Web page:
It’s probably a pretty fair assumption that a good chunk of people who are reading this have seen a big fir tree sitting in someone’s home. Maybe it’s actually your home right now, and you’re getting really sick of all the little pine needles that are appearing everywhere. Both are safe bets, considering Americans get anywhere between 25-30 million live trees for Christmas every year. So you’re probably going to be leaving this tree up until the summer because you can’t be bothered to put it away. But why do people put Christmas trees in their homes?
Further Reading: 18 Trivia Facts About Your Christmas Tree
People Have Liked Trees for a Long Time
Tree worship is hardly a new phenomenon. They’ve been important symbols of fertility and death throughout the world, sometimes even immortality in the case of evergreen trees. But we’re here to talk about Christmas trees, which are commonly associated with Christian symbols. You might have guessed that Christmas trees didn’t start as an important piece of Christian iconography. If you did guess that, you’d be right.
It all comes back to the Winter Solstice, which people have figured out is the longest night (and shortest day) for a while now. Traditionally the Winter Solstice has been taken as a day where Sun deities regain their strength, after being weakened throughout the winter. In ancient Egypt, homes would be decorated with green palms following the Solstice to honor Ra, the Egyptian Sun and Creator God. Romans decorated their homes with evergreens during Saturnalia, a feast around the Winter Solstice dedicated to the harvest. In Northern Europe, evergreens were a symbol of life, and Vikings used evergreens like mistletoe as an offering to Baldur.
Further Reading: Why Do We Kiss Under the Mistletoe?
Let’s focus on Saturnalia, though. It was perhaps unique for many Roman celebrations, in that it was celebrated more universally throughout the Roman Empire. Many other celebrations were quite local, depending on which gods of the pantheon denizens worshipped the most. Saturnalia ran from the 17th to the 25th of December, and if you remember some Christian history, you remember that Christianity was officially recognized within the Roman Empire around 313 AD. Now remember that part about December 25th, which the first Roman Christians asserted was the birth of Jesus. This served as an effective political pivot, turning Saturnalia into a celebration of Jesus (even if scholars assert Jesus probably wasn’t born on the 25th).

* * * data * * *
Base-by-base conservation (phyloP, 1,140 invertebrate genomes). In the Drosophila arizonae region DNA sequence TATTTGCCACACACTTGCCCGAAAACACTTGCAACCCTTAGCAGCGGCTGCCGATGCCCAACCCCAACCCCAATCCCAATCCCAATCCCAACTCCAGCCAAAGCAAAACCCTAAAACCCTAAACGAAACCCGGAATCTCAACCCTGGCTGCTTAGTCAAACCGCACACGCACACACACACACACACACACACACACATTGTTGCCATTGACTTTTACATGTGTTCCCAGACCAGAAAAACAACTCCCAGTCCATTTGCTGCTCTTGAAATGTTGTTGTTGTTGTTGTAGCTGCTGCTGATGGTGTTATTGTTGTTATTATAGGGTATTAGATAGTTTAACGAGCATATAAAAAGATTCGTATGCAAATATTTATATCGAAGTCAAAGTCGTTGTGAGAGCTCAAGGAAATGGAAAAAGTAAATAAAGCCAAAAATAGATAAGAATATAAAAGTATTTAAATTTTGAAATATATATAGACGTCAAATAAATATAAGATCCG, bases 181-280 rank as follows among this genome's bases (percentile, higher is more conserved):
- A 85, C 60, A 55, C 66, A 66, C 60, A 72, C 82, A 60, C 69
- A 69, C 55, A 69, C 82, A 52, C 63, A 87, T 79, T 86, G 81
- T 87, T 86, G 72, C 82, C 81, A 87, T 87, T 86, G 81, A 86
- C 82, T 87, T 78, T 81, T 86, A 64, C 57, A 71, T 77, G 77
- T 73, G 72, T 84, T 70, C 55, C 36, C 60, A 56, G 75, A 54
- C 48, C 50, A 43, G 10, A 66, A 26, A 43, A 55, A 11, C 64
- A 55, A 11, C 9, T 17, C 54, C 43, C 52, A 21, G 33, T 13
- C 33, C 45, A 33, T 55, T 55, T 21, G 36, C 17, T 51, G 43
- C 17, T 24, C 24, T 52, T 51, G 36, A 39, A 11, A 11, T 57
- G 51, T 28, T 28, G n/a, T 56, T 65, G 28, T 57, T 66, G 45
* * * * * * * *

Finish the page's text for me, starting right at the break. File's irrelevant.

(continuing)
Germany and also the Victorians
The modern Christmas tree tradition is largely credited to 16th century Germany. They were already putting fir trees inside their homes anyway. When Christian cults made their way around, Adam and Eve started being celebrated as saints around Christmas Eve. Some of these celebrations included Paradise Plays, where performances dedicated to the Garden of Eden’s story would hang fruits on trees. These plays are also sometimes credited as the origin for red and green being Christmas’ patron colors. Because these trees were needed in the wintertime, paradise trees were commonly evergreens, and people would often bring little pieces of evergreens home.
Eventually the putting-trees-in-your-home custom expanded in Europe, largely thanks to Queen Victoria in the late 1840s. Her spouse (and also first cousin) Prince Albert was German–and many Germans coming to Britain through the 1800s brought the tradition of bringing evergreens home during Christmas time with them. Once Queen Victoria also embraced the tradition, it caught on with basically everyone else (Queen Victoria was broadly considered a popular monarch).
See if you know who harvests the most Christmas trees here.